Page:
If you can't trust those in charge, who can you trust?
From government to business, banks to media, trust in institutions is at an all-time low. But this isn't the age of distrust--far from it.
In this revolutionary book, world-renowned trust expert Rachel Botsman reveals that we are at the tipping point of one of the biggest social transformations in human history--with fundamental consequences for everyone. A new world order is emerging: we might have lost faith in institutions and leaders, but millions of people rent their home to total strangers, exchange digital currencies, or find themselves trusting a bot. This is the age of "distributed trust", a paradigm shift driven by innovative technologies that are rewriting the rules of an all-too-human relationship.
If we are to benefit from this radical shift, we must understand the mechanics of how trust is built, managed, lost and repaired in the digital age. In the first book to explain this new world, Botsman provides a detailed map of this uncharted landscape--and explores what's next for humanity.
About the Author
Rachel Botsman is a lecturer at the Oxford University's Said Business School and a world-renowned expert on technology and trust. She was named one of the 50 most influential management thinkers in the world by Thinkers50, Most Creative People in Business by Fast Company and a Young Global Leader by the World Economic Forum. She writes for the Harvard Business Review, Wall Street Journal, The Guardian, Wired, and was the co-author of the influential book What's Mine is Yours: How Collaborative Consumption is Changing the Way We Live.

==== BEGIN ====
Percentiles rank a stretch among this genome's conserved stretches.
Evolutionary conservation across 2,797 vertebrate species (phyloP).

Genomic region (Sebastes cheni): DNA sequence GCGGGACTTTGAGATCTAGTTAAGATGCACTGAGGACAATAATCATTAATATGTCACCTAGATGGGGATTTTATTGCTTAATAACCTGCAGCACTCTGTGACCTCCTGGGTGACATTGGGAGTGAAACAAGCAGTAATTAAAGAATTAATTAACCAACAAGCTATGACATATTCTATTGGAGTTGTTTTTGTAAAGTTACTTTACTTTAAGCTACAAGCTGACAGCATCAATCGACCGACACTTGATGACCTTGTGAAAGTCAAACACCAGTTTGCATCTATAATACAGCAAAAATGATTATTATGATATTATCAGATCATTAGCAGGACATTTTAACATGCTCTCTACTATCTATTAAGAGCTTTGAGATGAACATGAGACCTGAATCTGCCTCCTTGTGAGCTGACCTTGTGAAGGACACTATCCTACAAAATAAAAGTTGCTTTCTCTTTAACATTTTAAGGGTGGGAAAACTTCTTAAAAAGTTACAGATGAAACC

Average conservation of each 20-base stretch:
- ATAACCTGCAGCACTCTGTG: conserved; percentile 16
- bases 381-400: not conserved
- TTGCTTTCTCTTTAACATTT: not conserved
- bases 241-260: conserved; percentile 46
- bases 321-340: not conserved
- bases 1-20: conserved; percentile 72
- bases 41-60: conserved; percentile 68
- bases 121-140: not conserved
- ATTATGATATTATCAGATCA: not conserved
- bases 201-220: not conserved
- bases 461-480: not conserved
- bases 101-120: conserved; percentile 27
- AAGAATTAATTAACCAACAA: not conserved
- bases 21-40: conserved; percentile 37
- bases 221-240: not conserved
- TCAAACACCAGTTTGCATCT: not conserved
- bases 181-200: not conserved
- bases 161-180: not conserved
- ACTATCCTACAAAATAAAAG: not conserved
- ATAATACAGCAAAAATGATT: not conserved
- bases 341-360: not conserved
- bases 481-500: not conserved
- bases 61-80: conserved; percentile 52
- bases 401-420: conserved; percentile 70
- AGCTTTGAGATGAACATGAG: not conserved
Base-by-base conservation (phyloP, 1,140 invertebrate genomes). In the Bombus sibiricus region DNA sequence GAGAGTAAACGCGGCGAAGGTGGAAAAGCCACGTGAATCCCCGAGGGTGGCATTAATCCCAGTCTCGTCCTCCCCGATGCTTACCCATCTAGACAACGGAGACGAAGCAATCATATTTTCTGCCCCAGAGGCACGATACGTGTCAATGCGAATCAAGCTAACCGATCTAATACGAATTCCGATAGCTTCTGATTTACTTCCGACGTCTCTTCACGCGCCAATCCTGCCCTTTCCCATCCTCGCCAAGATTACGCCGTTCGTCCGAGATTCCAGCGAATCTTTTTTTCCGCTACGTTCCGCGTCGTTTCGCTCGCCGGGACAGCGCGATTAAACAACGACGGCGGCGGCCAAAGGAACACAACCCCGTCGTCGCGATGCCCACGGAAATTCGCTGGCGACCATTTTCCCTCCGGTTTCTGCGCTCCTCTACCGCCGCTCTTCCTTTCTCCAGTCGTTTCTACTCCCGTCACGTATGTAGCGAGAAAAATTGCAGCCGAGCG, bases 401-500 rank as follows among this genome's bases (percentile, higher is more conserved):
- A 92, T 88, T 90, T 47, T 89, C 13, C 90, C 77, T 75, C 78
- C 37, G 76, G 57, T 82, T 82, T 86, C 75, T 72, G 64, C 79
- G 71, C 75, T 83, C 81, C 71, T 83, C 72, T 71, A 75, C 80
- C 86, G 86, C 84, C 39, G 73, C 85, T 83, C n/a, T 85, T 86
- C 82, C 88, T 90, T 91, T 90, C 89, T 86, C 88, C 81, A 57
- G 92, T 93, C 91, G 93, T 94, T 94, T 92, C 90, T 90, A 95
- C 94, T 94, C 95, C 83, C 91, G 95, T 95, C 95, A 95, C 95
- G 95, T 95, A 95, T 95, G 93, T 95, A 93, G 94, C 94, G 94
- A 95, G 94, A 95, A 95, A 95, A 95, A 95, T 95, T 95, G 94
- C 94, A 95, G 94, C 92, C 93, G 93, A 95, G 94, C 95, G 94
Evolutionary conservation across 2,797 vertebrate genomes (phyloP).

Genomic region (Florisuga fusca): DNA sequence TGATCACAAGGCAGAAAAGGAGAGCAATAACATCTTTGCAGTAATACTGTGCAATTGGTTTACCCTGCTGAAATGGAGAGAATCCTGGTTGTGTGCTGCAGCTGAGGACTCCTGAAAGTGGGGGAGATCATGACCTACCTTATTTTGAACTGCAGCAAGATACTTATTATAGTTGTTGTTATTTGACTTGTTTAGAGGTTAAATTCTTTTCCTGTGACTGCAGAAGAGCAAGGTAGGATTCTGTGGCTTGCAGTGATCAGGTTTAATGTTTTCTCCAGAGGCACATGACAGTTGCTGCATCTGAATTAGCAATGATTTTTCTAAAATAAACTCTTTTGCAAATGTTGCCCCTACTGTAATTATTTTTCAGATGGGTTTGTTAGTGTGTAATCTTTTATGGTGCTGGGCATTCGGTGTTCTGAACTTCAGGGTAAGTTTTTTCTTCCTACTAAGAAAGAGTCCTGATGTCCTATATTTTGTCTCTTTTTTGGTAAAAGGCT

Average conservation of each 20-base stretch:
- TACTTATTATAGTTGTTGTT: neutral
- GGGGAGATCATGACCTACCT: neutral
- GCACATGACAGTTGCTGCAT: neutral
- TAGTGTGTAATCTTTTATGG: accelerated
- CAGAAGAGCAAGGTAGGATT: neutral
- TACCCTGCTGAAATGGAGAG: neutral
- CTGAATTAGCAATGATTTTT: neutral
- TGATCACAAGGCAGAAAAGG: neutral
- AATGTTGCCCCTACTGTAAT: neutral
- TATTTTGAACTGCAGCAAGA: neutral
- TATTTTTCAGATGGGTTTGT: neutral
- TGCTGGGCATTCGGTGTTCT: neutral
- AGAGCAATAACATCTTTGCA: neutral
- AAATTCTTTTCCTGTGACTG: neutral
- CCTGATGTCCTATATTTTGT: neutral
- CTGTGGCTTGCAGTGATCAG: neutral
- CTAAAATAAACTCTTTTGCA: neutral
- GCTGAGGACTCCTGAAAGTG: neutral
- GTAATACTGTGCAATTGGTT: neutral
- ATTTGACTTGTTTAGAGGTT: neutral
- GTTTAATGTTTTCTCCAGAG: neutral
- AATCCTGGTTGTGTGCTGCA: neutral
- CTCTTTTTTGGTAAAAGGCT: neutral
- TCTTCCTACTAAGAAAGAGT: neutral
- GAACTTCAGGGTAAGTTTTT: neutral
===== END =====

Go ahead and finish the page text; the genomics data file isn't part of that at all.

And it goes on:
Rachel has appeared on NPR, CNN, BBC, and will present in the upcoming documentary series for PBS series 'First Civilizations' on the history of trade. Her TED talks have been viewed over 4 million times.
"An enjoyably accessible, but cautiously skeptical, tour through this hugely transformative, but barely recognized, shift in our sometimes-irrational approach to trust...an excellent - and apparently trustworthy - primer to this fundamentally upturned society in which we may be spending the rest of our lives." - Winnipeg Free Press
"Witty... reveals some deep truths." - The American Spectator
"Who Can You Trust is beautifully written primer for a new world that sets you up to be a better citizen, consumer, and parent. I quickly learnt so much about so many things I wanted to know." - Sherry Turkle, Professor, MIT; author of Reclaiming Conversation and Alone Together